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THE NATION

Georgia Says Database Is Too Invasive

October 22, 2003|From Associated Press

ATLANTA — Amid cost and privacy concerns, state officials backed away from an antiterrorism database that officials initially considered joining -- making Georgia the sixth state to abandon the Matrix project.

The move casts doubt on the future of a database that tracks personal details of all citizens, not just those accused of a crime.

"I have held serious concerns about the privacy issues involved with this project all along, and have decided it is in the best interest of the people of Georgia that our state have no further participation," Gov. Sonny Perdue said Tuesday.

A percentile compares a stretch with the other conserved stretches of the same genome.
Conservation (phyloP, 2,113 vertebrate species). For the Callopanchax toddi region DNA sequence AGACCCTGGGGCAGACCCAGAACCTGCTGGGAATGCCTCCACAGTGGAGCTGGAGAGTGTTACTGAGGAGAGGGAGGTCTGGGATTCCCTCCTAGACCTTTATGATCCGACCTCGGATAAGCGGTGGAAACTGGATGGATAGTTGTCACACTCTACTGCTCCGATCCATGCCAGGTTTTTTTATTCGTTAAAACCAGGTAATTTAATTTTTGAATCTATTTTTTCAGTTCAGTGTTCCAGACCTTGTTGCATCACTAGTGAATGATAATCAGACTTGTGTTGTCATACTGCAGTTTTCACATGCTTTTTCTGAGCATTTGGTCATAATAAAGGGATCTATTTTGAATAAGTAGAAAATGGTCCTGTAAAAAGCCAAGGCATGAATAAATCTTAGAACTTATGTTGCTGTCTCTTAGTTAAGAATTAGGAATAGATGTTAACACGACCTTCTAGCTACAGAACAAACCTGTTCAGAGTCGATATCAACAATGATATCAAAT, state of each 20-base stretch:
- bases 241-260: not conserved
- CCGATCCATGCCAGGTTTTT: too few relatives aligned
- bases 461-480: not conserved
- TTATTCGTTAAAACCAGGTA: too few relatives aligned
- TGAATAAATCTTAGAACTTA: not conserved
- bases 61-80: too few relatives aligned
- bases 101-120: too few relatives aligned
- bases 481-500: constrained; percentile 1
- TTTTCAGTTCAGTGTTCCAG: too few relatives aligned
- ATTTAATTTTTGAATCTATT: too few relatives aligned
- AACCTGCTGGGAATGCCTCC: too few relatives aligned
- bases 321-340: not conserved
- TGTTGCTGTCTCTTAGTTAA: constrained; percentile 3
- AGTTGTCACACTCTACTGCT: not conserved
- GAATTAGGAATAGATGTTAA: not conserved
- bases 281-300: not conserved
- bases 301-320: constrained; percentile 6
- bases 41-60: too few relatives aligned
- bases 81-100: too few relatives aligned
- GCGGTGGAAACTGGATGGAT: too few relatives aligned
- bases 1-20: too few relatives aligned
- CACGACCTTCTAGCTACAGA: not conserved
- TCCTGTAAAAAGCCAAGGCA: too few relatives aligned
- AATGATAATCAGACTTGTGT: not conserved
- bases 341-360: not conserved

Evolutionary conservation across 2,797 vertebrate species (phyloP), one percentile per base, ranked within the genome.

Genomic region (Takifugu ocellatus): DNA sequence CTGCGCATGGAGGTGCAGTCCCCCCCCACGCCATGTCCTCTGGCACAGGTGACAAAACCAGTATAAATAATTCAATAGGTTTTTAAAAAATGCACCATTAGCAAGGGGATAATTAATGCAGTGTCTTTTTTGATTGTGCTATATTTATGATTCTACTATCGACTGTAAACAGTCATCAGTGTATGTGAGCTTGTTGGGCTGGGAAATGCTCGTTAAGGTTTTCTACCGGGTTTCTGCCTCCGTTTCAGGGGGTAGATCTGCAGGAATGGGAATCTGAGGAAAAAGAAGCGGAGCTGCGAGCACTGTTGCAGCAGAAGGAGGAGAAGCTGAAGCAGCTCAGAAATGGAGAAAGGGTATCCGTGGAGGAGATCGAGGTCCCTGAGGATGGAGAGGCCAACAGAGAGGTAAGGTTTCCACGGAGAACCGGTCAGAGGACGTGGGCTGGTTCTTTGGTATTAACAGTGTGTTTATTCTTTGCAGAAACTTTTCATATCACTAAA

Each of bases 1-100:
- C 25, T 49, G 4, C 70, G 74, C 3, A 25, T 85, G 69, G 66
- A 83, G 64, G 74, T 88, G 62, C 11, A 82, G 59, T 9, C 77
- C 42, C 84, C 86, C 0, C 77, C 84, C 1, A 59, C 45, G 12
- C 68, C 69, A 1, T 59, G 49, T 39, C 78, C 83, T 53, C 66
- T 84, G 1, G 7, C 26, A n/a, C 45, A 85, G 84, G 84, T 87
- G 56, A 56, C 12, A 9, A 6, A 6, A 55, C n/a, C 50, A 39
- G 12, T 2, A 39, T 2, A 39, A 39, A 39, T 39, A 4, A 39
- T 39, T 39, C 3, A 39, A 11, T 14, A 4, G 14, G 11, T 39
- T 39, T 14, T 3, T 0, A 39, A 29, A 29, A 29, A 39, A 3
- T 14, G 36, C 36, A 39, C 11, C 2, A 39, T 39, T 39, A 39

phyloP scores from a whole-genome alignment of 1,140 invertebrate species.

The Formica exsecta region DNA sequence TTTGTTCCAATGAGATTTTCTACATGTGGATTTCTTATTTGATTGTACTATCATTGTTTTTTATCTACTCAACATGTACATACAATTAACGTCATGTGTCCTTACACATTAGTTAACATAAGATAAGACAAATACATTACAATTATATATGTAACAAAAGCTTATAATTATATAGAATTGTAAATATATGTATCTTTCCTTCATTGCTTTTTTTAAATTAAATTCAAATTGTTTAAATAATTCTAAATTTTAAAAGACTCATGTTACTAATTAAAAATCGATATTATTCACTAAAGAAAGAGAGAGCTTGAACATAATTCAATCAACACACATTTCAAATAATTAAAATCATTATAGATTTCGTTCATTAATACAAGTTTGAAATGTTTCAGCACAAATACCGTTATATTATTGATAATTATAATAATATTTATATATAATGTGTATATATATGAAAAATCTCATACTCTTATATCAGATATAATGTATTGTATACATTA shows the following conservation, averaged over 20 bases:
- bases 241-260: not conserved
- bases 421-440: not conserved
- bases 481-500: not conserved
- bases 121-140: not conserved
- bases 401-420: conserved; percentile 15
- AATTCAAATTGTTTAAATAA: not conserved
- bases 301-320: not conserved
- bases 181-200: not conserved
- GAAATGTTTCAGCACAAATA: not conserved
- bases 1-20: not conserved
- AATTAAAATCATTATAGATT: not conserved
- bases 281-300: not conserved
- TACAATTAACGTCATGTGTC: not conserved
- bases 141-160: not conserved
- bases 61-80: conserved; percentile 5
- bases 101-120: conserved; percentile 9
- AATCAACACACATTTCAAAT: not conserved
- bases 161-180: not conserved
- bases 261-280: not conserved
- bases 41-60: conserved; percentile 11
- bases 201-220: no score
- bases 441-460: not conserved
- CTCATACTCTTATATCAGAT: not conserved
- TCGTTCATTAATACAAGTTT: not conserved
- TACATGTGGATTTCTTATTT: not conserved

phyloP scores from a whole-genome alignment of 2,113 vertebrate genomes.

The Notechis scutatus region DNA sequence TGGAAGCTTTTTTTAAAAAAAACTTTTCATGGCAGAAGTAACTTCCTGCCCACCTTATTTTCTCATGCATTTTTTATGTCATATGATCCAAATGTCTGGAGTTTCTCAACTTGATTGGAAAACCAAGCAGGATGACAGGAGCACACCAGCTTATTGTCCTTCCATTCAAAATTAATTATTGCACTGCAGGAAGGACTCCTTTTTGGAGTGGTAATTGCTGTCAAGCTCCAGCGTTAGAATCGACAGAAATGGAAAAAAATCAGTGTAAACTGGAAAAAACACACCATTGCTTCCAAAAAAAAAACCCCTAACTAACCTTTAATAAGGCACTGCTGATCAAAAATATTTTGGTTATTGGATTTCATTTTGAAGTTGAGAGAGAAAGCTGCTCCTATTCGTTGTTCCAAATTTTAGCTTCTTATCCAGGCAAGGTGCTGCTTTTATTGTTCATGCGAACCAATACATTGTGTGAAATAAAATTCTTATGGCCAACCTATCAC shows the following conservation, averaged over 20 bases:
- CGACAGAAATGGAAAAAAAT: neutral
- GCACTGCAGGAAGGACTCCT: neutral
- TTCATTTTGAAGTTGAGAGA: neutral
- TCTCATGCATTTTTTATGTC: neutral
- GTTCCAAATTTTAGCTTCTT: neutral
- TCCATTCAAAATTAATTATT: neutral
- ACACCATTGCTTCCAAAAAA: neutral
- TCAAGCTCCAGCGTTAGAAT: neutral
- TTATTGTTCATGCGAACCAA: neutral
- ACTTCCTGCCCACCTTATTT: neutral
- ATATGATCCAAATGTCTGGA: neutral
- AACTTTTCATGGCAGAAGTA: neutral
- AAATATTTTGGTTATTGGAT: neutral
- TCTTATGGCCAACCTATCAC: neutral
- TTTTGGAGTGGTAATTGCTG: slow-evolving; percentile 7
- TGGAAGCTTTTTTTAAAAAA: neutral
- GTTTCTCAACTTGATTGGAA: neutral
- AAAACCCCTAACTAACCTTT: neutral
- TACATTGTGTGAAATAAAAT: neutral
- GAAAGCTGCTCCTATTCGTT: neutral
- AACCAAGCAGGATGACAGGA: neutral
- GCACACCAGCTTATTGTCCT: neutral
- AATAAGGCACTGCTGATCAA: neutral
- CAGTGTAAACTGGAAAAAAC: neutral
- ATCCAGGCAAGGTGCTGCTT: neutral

Perdue's decision not to join the database came a day after the state attorney general said it would be illegal for Georgia to release its driver's license records to the private company putting the database together.

Matrix, controlled by Seisint Inc., was billed as a speedy way for law enforcement agencies to find records.

Other states that have pulled out are Kentucky, Oregon, Louisiana, Alabama and South Carolina. That leaves the project with just seven members -- Florida, Connecticut, Michigan, New York, Ohio, Pennsylvania and Utah.

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